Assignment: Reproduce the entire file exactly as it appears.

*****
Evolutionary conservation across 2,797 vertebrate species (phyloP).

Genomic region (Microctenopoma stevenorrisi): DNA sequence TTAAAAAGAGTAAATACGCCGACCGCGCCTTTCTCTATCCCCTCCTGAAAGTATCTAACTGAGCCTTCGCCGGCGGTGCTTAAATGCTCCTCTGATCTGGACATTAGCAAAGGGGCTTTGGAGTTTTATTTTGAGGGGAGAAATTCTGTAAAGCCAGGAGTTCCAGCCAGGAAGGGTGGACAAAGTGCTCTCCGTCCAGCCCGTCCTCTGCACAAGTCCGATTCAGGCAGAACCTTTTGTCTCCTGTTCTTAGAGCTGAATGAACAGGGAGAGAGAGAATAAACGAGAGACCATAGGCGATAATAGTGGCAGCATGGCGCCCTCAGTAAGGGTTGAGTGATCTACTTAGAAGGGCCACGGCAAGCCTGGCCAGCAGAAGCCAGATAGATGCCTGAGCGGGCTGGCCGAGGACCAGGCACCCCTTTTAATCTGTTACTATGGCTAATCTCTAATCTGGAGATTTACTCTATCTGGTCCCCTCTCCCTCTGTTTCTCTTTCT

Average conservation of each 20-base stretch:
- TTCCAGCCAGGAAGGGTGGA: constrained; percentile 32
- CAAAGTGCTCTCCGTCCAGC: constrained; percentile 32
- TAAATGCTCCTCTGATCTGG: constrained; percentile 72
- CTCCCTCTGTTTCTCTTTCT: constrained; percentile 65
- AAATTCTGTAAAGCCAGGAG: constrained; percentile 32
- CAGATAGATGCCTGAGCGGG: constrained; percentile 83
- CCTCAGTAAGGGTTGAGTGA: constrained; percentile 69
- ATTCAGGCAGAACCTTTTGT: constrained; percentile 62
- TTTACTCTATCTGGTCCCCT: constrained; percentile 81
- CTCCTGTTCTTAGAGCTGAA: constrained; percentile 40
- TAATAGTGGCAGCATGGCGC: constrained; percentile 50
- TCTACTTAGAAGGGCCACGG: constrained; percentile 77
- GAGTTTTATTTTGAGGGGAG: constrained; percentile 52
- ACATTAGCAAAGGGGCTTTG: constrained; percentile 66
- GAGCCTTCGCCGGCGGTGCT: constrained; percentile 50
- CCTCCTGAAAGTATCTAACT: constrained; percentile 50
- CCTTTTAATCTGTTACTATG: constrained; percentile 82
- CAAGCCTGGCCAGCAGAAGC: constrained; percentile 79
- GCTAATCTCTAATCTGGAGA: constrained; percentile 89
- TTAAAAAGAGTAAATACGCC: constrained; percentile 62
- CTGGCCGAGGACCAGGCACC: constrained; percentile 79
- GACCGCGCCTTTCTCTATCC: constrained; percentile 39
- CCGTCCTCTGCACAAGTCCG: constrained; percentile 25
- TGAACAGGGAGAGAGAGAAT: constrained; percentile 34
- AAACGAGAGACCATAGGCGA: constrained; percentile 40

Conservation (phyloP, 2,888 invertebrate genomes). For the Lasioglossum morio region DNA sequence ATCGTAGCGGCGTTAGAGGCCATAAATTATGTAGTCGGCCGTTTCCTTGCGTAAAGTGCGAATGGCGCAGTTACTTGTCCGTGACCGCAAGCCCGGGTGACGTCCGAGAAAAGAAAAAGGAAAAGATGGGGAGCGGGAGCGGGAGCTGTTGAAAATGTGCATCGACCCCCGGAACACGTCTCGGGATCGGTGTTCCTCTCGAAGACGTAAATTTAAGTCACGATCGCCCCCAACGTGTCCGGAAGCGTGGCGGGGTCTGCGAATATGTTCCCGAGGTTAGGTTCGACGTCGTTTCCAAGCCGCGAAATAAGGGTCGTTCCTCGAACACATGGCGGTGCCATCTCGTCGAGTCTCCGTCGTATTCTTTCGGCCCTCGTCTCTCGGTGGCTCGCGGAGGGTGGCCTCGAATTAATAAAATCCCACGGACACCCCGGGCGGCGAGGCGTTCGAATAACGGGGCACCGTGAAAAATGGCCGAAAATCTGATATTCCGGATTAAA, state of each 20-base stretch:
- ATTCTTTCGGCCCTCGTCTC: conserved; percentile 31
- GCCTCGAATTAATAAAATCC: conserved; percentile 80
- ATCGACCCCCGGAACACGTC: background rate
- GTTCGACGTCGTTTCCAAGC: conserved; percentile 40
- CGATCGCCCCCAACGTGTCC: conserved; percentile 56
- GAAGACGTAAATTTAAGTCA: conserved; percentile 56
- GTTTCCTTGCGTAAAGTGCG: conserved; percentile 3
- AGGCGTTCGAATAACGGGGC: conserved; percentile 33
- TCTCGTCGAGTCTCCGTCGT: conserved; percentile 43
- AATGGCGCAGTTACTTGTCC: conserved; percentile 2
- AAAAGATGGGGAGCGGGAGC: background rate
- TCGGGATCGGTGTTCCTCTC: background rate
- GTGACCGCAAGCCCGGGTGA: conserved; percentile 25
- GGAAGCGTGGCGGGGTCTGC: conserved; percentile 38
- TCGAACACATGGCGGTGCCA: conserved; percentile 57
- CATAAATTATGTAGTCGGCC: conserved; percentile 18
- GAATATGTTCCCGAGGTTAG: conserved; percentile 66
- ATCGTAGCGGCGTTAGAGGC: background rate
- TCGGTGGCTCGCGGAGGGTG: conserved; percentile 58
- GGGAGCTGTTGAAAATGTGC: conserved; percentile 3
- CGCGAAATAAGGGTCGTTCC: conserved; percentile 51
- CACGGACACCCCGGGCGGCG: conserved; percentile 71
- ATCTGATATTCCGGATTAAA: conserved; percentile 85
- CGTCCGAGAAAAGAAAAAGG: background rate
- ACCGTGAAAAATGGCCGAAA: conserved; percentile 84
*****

Evolutionary conservation across 2,797 vertebrate species (phyloP).

Genomic region (Microctenopoma stevenorrisi): DNA sequence TTAAAAAGAGTAAATACGCCGACCGCGCCTTTCTCTATCCCCTCCTGAAAGTATCTAACTGAGCCTTCGCCGGCGGTGCTTAAATGCTCCTCTGATCTGGACATTAGCAAAGGGGCTTTGGAGTTTTATTTTGAGGGGAGAAATTCTGTAAAGCCAGGAGTTCCAGCCAGGAAGGGTGGACAAAGTGCTCTCCGTCCAGCCCGTCCTCTGCACAAGTCCGATTCAGGCAGAACCTTTTGTCTCCTGTTCTTAGAGCTGAATGAACAGGGAGAGAGAGAATAAACGAGAGACCATAGGCGATAATAGTGGCAGCATGGCGCCCTCAGTAAGGGTTGAGTGATCTACTTAGAAGGGCCACGGCAAGCCTGGCCAGCAGAAGCCAGATAGATGCCTGAGCGGGCTGGCCGAGGACCAGGCACCCCTTTTAATCTGTTACTATGGCTAATCTCTAATCTGGAGATTTACTCTATCTGGTCCCCTCTCCCTCTGTTTCTCTTTCT

Average conservation of each 20-base stretch:
- TTCCAGCCAGGAAGGGTGGA: constrained; percentile 32
- CAAAGTGCTCTCCGTCCAGC: constrained; percentile 32
- TAAATGCTCCTCTGATCTGG: constrained; percentile 72
- CTCCCTCTGTTTCTCTTTCT: constrained; percentile 65
- AAATTCTGTAAAGCCAGGAG: constrained; percentile 32
- CAGATAGATGCCTGAGCGGG: constrained; percentile 83
- CCTCAGTAAGGGTTGAGTGA: constrained; percentile 69
- ATTCAGGCAGAACCTTTTGT: constrained; percentile 62
- TTTACTCTATCTGGTCCCCT: constrained; percentile 81
- CTCCTGTTCTTAGAGCTGAA: constrained; percentile 40
- TAATAGTGGCAGCATGGCGC: constrained; percentile 50
- TCTACTTAGAAGGGCCACGG: constrained; percentile 77
- GAGTTTTATTTTGAGGGGAG: constrained; percentile 52
- ACATTAGCAAAGGGGCTTTG: constrained; percentile 66
- GAGCCTTCGCCGGCGGTGCT: constrained; percentile 50
- CCTCCTGAAAGTATCTAACT: constrained; percentile 50
- CCTTTTAATCTGTTACTATG: constrained; percentile 82
- CAAGCCTGGCCAGCAGAAGC: constrained; percentile 79
- GCTAATCTCTAATCTGGAGA: constrained; percentile 89
- TTAAAAAGAGTAAATACGCC: constrained; percentile 62
- CTGGCCGAGGACCAGGCACC: constrained; percentile 79
- GACCGCGCCTTTCTCTATCC: constrained; percentile 39
- CCGTCCTCTGCACAAGTCCG: constrained; percentile 25
- TGAACAGGGAGAGAGAGAAT: constrained; percentile 34
- AAACGAGAGACCATAGGCGA: constrained; percentile 40

Conservation (phyloP, 2,888 invertebrate genomes). For the Lasioglossum morio region DNA sequence ATCGTAGCGGCGTTAGAGGCCATAAATTATGTAGTCGGCCGTTTCCTTGCGTAAAGTGCGAATGGCGCAGTTACTTGTCCGTGACCGCAAGCCCGGGTGACGTCCGAGAAAAGAAAAAGGAAAAGATGGGGAGCGGGAGCGGGAGCTGTTGAAAATGTGCATCGACCCCCGGAACACGTCTCGGGATCGGTGTTCCTCTCGAAGACGTAAATTTAAGTCACGATCGCCCCCAACGTGTCCGGAAGCGTGGCGGGGTCTGCGAATATGTTCCCGAGGTTAGGTTCGACGTCGTTTCCAAGCCGCGAAATAAGGGTCGTTCCTCGAACACATGGCGGTGCCATCTCGTCGAGTCTCCGTCGTATTCTTTCGGCCCTCGTCTCTCGGTGGCTCGCGGAGGGTGGCCTCGAATTAATAAAATCCCACGGACACCCCGGGCGGCGAGGCGTTCGAATAACGGGGCACCGTGAAAAATGGCCGAAAATCTGATATTCCGGATTAAA, state of each 20-base stretch:
- ATTCTTTCGGCCCTCGTCTC: conserved; percentile 31
- GCCTCGAATTAATAAAATCC: conserved; percentile 80
- ATCGACCCCCGGAACACGTC: background rate
- GTTCGACGTCGTTTCCAAGC: conserved; percentile 40
- CGATCGCCCCCAACGTGTCC: conserved; percentile 56
- GAAGACGTAAATTTAAGTCA: conserved; percentile 56
- GTTTCCTTGCGTAAAGTGCG: conserved; percentile 3
- AGGCGTTCGAATAACGGGGC: conserved; percentile 33
- TCTCGTCGAGTCTCCGTCGT: conserved; percentile 43
- AATGGCGCAGTTACTTGTCC: conserved; percentile 2
- AAAAGATGGGGAGCGGGAGC: background rate
- TCGGGATCGGTGTTCCTCTC: background rate
- GTGACCGCAAGCCCGGGTGA: conserved; percentile 25
- GGAAGCGTGGCGGGGTCTGC: conserved; percentile 38
- TCGAACACATGGCGGTGCCA: conserved; percentile 57
- CATAAATTATGTAGTCGGCC: conserved; percentile 18
- GAATATGTTCCCGAGGTTAG: conserved; percentile 66
- ATCGTAGCGGCGTTAGAGGC: background rate
- TCGGTGGCTCGCGGAGGGTG: conserved; percentile 58
- GGGAGCTGTTGAAAATGTGC: conserved; percentile 3
- CGCGAAATAAGGGTCGTTCC: conserved; percentile 51
- CACGGACACCCCGGGCGGCG: conserved; percentile 71
- ATCTGATATTCCGGATTAAA: conserved; percentile 85
- CGTCCGAGAAAAGAAAAAGG: background rate
- ACCGTGAAAAATGGCCGAAA: conserved; percentile 84